Todd Fitch tried for many years to win at the National Reined Cow Horse Association (NRCHA) Snaffle Bit Futurity. This year, he wasn’t leaving anything on the table.
The Arbon, Idaho, rider even dusted off an old book about sports psychology before his run in the Intermediate Open finals with Stan Rowlan’s stallion, SJR Smooth Caddy.
“My horses were good – I think I just struggled to believe in myself,” Fitch said of his previous attempts. “I read this book and I won the World in 2006 or 2007, a long time ago, in the Limited Open Hackamore. And, anyway I cracked that book back out and have been reading while I was down here, and it said you’re supposed to do homework.”
His homework? Fitch grabbed a notepad from his hotel room and scribbled a few inspirational words on one of the sheets. He tore that page off the pad, tucked the note in the pocket of his show shirt and went out and showed SJR Smooth Caddy on Friday night in the rein work and cow work finals.
The note said, “Permission to win.” And, that’s exactly what he and SJR Smooth Caddy did.
“I went out there and I did pretty good and when I come out I give it to Bret Paulick,” said Fitch, who on Saturday, Oct. 24, learned that his composite of 653 (216.5 herd/217.5 rein/219 cow) from the night held up to win the Intermediate Open. “He’s a good friend of mine, and he won the Non-Pro.”
Paulick, who won the Non-Pro and Intermediate Non-Pro with Illbeyourhickleberry, said it was to Fitch who pushed him to take the leap and bring his own horse to Fort Worth for what proved to be a championship effort.
The two men hang out at horse shows, their wives are friends, and now they both have championship buckles from the 2020 NRCHA Snaffle Bit Futurity.
“It’s amazing,” Paulick said. “He’s the best.”
The Long Wait
Even before he wrote the note, Fitch decided he was going to go for broke at this year’s Snaffle Bit Futurity.
“I said, I’m just gonna mash the gas. That’s what I’m gonna do. I’ve never made the finals. I’ve tried I don’t even know how many times I’ve been to this,” he said. “I’m old. I’m 54. I said I’m not gonna go home and think I didn’t give ‘em all I got.”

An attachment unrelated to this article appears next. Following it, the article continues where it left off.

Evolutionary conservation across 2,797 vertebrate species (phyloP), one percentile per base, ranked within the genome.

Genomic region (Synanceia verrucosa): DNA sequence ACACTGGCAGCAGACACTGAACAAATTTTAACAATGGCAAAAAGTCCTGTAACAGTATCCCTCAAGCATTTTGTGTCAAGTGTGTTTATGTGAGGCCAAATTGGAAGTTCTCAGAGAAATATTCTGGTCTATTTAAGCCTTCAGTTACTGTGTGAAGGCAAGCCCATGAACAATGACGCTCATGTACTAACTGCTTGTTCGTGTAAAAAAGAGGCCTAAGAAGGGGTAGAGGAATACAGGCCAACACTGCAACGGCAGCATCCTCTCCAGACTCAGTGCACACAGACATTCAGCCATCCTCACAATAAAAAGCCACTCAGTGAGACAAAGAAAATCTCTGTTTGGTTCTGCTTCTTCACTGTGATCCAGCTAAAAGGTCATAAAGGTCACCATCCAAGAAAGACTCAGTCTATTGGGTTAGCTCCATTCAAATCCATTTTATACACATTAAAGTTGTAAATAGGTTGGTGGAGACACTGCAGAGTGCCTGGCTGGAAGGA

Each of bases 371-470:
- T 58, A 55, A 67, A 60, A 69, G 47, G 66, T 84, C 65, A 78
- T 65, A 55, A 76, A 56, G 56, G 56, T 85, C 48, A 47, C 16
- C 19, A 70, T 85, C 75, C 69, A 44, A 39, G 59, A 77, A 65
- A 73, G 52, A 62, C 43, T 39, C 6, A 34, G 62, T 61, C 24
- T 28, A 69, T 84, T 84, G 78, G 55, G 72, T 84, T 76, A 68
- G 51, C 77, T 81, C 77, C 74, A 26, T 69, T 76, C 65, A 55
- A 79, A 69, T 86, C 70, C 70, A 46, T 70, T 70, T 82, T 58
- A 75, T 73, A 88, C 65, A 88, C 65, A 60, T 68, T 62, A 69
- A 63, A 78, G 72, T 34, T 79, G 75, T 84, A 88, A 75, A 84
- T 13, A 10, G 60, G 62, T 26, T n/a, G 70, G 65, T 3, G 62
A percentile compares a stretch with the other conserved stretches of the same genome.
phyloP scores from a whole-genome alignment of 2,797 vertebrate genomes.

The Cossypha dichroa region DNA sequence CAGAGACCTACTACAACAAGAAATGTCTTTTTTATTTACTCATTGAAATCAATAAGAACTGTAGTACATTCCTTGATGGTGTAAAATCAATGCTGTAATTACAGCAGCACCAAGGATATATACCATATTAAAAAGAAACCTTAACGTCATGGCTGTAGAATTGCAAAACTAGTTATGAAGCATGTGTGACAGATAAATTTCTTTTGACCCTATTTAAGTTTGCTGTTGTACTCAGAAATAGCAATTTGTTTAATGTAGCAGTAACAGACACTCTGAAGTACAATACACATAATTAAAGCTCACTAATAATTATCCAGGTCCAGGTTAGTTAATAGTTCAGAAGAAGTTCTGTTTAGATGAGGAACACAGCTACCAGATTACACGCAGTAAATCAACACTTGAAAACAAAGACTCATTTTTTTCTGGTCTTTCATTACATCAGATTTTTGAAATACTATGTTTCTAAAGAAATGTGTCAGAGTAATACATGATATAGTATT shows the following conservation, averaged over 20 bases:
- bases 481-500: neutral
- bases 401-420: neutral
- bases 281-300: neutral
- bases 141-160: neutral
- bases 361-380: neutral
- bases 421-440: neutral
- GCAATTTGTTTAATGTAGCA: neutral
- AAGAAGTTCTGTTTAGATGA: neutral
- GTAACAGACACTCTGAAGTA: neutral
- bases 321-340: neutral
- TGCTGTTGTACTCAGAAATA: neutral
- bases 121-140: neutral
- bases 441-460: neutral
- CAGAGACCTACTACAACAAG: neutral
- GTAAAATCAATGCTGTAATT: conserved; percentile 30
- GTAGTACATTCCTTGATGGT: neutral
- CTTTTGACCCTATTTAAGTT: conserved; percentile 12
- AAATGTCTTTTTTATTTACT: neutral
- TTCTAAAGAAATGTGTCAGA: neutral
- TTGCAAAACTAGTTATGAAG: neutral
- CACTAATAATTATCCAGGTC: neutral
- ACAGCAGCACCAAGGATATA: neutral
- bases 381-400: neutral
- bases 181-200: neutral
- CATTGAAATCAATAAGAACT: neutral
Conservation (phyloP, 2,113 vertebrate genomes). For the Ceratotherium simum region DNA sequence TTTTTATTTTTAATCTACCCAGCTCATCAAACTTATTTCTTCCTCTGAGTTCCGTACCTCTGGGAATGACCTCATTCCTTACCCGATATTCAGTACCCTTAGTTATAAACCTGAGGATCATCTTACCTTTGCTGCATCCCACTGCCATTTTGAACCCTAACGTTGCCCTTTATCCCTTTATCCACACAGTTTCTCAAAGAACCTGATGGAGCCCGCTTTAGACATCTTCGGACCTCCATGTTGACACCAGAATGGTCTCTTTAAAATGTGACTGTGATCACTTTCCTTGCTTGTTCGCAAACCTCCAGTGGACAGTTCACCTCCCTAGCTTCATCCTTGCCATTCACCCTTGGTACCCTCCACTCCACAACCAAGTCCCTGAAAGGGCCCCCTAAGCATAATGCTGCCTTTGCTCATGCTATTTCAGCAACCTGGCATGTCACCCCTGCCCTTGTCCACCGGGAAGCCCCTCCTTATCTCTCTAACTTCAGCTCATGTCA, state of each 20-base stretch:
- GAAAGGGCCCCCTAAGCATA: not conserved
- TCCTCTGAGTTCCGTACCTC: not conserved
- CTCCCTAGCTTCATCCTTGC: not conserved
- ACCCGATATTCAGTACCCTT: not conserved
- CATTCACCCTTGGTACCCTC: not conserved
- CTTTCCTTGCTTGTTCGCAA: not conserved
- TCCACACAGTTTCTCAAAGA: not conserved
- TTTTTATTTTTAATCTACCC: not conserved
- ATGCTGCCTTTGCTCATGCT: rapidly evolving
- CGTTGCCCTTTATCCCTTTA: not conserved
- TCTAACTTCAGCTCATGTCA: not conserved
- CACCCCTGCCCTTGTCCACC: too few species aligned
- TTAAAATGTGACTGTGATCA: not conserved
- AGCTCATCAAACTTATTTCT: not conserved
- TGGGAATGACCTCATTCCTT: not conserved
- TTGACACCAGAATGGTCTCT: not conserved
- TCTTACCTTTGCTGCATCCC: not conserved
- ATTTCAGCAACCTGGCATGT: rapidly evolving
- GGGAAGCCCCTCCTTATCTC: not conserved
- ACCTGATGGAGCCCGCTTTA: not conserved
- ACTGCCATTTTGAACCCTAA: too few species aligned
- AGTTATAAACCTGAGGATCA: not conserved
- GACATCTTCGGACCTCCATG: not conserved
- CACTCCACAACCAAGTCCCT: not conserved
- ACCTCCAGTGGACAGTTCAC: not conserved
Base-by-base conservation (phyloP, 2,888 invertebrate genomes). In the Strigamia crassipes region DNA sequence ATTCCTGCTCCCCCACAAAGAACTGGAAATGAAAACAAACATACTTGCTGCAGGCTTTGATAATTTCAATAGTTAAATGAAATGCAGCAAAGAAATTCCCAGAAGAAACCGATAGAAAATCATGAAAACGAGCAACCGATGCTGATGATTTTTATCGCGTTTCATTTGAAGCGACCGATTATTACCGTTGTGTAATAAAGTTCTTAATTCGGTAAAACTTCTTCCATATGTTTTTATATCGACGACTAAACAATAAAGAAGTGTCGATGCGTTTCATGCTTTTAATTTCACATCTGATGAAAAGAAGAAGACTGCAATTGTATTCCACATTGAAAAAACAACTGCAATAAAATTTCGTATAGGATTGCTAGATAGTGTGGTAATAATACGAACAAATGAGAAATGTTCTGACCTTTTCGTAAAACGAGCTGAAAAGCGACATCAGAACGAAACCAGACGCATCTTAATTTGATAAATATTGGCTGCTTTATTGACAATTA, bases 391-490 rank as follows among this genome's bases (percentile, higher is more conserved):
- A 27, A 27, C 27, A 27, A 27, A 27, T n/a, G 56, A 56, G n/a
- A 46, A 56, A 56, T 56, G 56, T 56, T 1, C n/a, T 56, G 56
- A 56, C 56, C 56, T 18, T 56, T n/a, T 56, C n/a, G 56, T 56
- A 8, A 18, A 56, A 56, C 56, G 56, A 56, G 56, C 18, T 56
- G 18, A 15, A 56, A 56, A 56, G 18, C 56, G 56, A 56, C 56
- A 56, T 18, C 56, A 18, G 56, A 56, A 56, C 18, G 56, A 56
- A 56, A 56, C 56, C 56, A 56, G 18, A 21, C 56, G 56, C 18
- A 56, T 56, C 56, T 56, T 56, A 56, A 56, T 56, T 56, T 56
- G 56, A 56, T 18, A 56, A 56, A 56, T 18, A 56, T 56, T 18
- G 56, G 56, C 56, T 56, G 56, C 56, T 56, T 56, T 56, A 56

The schedule for this year’s show featured two nights of Open division finals: horses and riders who only qualified for the Intermediate Open and Novice Open competed on Friday, and those who qualified for the Open finals competed on Saturday.
Some of the horses that competed in Saturday’s Open finals also qualified for the Intermediate Open or Limited Open, so Fitch had to wait to see if any of the horses in his class that competed on Saturday could overtake his and SJR Smooth Caddy’s composite of 653.
Erin Taormino came within a half point – she and Bad To Tha Boon marked a 652.5 (215 herd/217 rein/220.5 cow) –– but ultimately settled for the Intermediate Open Reserve Championship.
Several riders in the Saturday’s final set also qualified for the Intermediate Open, and Fitch had to sweat it out while the judges reviewed one of his competitor’s scores right at the end of the show. To say it was rough was an understatement.
“I can’t believe waterboarding is illegal and that’s not,” he said with a laugh. “That was torture!”
SJR Smooth Caddy
Fitch picked him out for Rowlan at last year’s Western Bloodstock National Cutting Horse Association Futurity Sales. Rowlan, who Fitch went to school with in middle school, bought the horse for $28,000 from consigner Double Down Horse Ranch in the NCHA Futurity 2-Year-Old Sale Session I.
He showed the horse a few times before this year’s Snaffle Bit Futurity, winning $5,055 total in efforts at the Utah Reined Cow Horse Association and Magic Valley Reined Cow Horse Association futurities. The win in Fort Worth added another $30,000 to his record.
As he and SJR Smooth Caddy waited to have their winner’s photo taken late Saturday night in Will Rogers Coliseum, Fitch tried to think of the many people who helped him reach the goal that once seemed so far away.
He thanked God, and said his wife, Juli, and children – Brody, Hank and Spencer — were all integral parts of the effort. Trainers like Jake Telford, Ty Cole, Annie Reynolds and Larry Christensen all helped along the way, and Fitch gave a special nod to his barn help back in Idaho, Colby Hatch and Sydney Hatch, for keeping things going while he was away.
The whole thing was a lot to take in.
“I don’t think it’s really sunk in yet. It means a ton to me,” he said. “I have dreamed and worked and dreamed, and walked through the snow, and thawed out frozen water troughs and used this dream to help me think this was all worth it, but I never seemed to get any success
“And, it’s really special to me. It feels really really good.”